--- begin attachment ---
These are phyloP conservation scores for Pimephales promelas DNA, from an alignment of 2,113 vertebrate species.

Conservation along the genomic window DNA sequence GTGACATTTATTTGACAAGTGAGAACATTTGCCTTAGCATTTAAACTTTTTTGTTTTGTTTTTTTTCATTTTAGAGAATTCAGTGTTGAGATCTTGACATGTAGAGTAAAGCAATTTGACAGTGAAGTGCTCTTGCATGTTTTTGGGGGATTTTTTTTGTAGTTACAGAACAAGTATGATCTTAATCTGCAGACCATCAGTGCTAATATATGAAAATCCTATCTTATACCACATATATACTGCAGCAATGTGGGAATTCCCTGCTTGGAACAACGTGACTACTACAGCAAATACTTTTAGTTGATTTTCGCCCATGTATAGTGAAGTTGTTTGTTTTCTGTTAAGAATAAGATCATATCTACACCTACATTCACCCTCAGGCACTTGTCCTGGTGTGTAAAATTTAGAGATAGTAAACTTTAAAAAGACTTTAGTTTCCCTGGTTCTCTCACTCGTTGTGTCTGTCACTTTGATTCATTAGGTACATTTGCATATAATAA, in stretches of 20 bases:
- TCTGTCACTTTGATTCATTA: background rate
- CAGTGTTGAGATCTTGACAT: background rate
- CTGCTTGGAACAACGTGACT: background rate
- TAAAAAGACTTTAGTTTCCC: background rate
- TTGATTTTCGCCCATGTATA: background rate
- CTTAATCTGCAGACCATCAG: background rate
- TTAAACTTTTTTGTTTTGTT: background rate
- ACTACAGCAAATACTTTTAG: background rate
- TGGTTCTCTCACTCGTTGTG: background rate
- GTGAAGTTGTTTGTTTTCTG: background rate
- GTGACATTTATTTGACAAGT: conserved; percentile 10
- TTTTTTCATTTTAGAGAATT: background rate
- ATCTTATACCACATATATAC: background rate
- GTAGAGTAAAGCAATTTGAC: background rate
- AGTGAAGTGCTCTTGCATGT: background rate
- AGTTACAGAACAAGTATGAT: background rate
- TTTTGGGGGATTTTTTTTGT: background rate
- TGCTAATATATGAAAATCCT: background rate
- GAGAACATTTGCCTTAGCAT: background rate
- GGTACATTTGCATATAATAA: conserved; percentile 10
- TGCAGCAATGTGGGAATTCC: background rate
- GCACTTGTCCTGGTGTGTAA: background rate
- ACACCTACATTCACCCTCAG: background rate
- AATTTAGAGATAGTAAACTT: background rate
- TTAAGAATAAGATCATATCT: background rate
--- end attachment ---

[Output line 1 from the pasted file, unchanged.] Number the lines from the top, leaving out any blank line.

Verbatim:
These are phyloP conservation scores for Pimephales promelas DNA, from an alignment of 2,113 vertebrate species.